The objective of this study was to analyze the demographic profile of type 2 diabetes mellitus (DM) patients presenting to a tertiary care hospital of Southern Punjab, Pakistan.
This descriptive study was carried out at the Diabetic Outdoor Nishtar Hospital Multan from 2013 to 2018 after taking approval from the Institutional Ethical Review Committee. All patients were evaluated in detail after obtaining informed consent.
Data of 4,556 patients with type 2 DM were analyzed. There were 2549 (55.9%) female and 2007 (44.1%) male participants in our study. The mean age of our study population was 47.72 years with a standard deviation (SD) of 10.82 years. Seventy-nine percent of the patients belonged to urban areas. Symptoms of polyuria, polydipsia, and polyphagia were found in 72%, 67%, and 59% of patients, respectively. Hypertension was found in 3391 (74%) patients. The mean waist circumference (WC) was 102.85 cm with an SD of 18.14 cm. The mean waist to hip ratio (WHR) was 1.02 with an SD of 0.102. The mean body mass index (BMI) was 26.50 with an SD of 5.57 kg/m2. Obesity (BMI >27 kg/m2) was found in 1,891 (41.5%) of patients. Central obesity was found in 80.7% and 94.7% of type 2 DM patients according to the WC and WHR cutoff, respectively. Females were more likely to be obese than males in all parameters of obesity. Central obesity was much more common in female diabetics as compared to male diabetics (odds ratio 4 in WHR criteria versus odds ratio 1.8 in BMI criteria for obese).
Diabetes is more prevalent in females than males and especially affects the middle age group. Hypertension and obesity are important comorbid associations of DM. WC and WHR are more reliable indicators of obesity in type 2 DM patients especially in this part of the world. Central obesity was more prevalent in female type 2 DM patients.
Diabetes mellitus (DM) is a heterogeneous group of metabolic disorders, wherein patients have high blood sugar levels. Type 2 DM is characterized by insulin resistance, in which cells do not respond properly to insulin. Diabetes is a global health problem. According to the World Health Organization (WHO), the number of people suffering from DM is more than 400 million. Its prevalence has risen to 8.5% in 2014 in people older than 18 years. Previously, its prevalence was 4.7% in 1980 . Prevalence rates of DM vary considerably amongst different populations and ethnic groups surveyed . Diabetes prevalence was estimated to increase by 67% from 2010 to 2030 . In developing and under-developed countries, approximately five million deaths were attributed to diabetes in 2015 .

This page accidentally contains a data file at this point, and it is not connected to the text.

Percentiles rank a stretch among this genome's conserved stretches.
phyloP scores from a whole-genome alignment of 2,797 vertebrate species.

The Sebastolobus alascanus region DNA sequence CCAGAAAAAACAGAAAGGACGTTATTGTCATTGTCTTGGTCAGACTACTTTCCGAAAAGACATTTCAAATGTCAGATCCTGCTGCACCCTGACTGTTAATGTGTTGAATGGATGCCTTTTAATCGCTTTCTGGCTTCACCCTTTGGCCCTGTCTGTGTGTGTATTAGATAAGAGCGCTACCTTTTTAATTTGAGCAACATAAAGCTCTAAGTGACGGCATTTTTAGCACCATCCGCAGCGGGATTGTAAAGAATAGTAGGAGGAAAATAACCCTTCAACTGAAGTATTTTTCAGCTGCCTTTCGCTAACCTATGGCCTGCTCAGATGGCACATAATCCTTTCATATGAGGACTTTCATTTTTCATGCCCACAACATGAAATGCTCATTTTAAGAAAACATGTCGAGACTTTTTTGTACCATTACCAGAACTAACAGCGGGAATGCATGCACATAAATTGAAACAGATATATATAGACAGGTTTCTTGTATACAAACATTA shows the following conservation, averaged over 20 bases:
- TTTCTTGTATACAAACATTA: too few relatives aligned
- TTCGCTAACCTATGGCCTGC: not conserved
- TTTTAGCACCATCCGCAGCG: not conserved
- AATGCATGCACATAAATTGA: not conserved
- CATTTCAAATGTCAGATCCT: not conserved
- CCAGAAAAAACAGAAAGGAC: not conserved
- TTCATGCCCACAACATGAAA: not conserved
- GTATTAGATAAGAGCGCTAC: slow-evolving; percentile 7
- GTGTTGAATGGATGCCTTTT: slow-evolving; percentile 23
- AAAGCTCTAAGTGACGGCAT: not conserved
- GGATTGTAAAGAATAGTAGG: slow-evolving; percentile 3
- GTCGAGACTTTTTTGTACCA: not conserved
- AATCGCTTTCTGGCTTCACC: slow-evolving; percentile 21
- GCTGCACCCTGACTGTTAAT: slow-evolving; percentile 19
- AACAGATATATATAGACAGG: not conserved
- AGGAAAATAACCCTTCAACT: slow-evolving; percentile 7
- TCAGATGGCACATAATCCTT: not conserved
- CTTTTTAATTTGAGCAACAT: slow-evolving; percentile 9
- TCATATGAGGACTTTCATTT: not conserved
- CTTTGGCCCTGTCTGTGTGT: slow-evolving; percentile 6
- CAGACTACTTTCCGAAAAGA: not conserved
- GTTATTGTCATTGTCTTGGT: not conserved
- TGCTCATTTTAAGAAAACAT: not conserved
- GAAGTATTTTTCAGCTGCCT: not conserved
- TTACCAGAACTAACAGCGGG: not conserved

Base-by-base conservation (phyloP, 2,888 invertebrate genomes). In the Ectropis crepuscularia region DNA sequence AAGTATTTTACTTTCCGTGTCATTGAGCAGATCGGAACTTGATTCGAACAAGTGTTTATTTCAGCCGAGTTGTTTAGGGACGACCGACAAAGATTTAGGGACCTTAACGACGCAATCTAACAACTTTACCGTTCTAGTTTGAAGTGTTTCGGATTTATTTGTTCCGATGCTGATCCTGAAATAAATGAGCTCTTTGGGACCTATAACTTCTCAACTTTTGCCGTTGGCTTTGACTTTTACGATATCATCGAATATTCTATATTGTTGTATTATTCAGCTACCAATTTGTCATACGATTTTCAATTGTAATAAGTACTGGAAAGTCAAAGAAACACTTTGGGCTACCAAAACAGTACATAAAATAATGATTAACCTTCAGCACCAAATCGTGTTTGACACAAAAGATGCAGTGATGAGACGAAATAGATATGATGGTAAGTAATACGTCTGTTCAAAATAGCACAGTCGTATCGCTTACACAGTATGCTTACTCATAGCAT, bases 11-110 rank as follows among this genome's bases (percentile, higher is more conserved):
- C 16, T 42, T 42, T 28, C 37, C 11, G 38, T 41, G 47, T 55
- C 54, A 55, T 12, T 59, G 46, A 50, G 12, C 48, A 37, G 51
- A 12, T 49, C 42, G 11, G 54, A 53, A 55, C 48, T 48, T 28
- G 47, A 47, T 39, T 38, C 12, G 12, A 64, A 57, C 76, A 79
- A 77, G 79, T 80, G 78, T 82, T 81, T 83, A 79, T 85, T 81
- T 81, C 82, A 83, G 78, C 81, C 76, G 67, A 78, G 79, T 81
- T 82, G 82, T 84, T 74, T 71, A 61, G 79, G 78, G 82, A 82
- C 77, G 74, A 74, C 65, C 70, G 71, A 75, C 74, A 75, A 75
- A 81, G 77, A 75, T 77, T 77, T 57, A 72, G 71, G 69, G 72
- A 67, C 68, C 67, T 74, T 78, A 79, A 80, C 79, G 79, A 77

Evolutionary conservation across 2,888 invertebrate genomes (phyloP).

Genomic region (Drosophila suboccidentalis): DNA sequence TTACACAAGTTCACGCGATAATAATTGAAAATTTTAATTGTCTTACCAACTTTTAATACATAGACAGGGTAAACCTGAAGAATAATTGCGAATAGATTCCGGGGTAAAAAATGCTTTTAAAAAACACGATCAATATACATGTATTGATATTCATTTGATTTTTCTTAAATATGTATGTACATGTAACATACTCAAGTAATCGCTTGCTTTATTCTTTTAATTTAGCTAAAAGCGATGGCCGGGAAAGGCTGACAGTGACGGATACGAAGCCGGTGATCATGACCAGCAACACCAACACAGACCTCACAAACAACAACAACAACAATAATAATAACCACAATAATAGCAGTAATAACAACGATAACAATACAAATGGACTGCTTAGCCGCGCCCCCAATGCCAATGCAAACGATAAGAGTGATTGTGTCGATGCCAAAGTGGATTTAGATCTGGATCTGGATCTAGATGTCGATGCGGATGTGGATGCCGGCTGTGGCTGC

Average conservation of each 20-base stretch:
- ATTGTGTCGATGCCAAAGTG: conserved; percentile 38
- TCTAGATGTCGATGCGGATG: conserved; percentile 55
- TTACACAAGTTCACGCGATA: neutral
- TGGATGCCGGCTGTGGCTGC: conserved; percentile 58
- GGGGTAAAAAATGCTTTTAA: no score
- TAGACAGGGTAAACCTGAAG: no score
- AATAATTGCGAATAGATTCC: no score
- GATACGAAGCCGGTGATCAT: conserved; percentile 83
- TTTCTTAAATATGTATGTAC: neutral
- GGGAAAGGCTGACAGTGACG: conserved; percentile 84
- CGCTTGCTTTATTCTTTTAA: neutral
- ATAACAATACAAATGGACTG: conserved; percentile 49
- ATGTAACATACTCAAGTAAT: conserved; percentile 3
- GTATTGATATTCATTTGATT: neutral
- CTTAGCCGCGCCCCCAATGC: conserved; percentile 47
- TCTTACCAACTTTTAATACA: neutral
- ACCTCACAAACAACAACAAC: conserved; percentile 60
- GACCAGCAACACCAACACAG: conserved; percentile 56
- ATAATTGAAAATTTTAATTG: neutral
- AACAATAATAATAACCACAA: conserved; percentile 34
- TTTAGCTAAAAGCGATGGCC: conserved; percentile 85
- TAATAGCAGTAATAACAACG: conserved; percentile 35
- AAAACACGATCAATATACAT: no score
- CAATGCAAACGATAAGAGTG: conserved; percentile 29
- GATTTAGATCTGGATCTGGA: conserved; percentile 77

Pakistan’s majority of people live in rural areas. Rapid urbanization has led to a rise in DM . The second National Diabetes Survey (NDS) Pakistan found diabetes prevalence at 26.3%. The prevalence of type 2 DM in Malaysia, China, and India was noted to be 22.9%, 11.6%, and 7.3% respectively [6-8]. Age greater than 43 years and family history of DM, obesity, hypertension, and dyslipidemia are considered risk factors for diabetes .
Nearly 65% of the adult population in the United States is overweight (BMI > 25 kg/m2), according to the National Health and Nutrition Examination Survey (NHANES; 1999-2000). Since the previous NHANES III Survey (1988-1994), obesity prevalence has increased from 23% to 31% . Obesity poses a risk for not only diabetes but hypertension as well, which further increases the morbidity of diabetes. Pakistan Health and Research Council 1998, found hypertension prevalence as 33%, but the latest NDS showed hypertension in the community to be 52.6% [9,11]. In short, diabetes is proving to be a considerable challenge to Pakistan. The aim of our study was to evaluate the changing socio-demographic characteristics of patients having DM.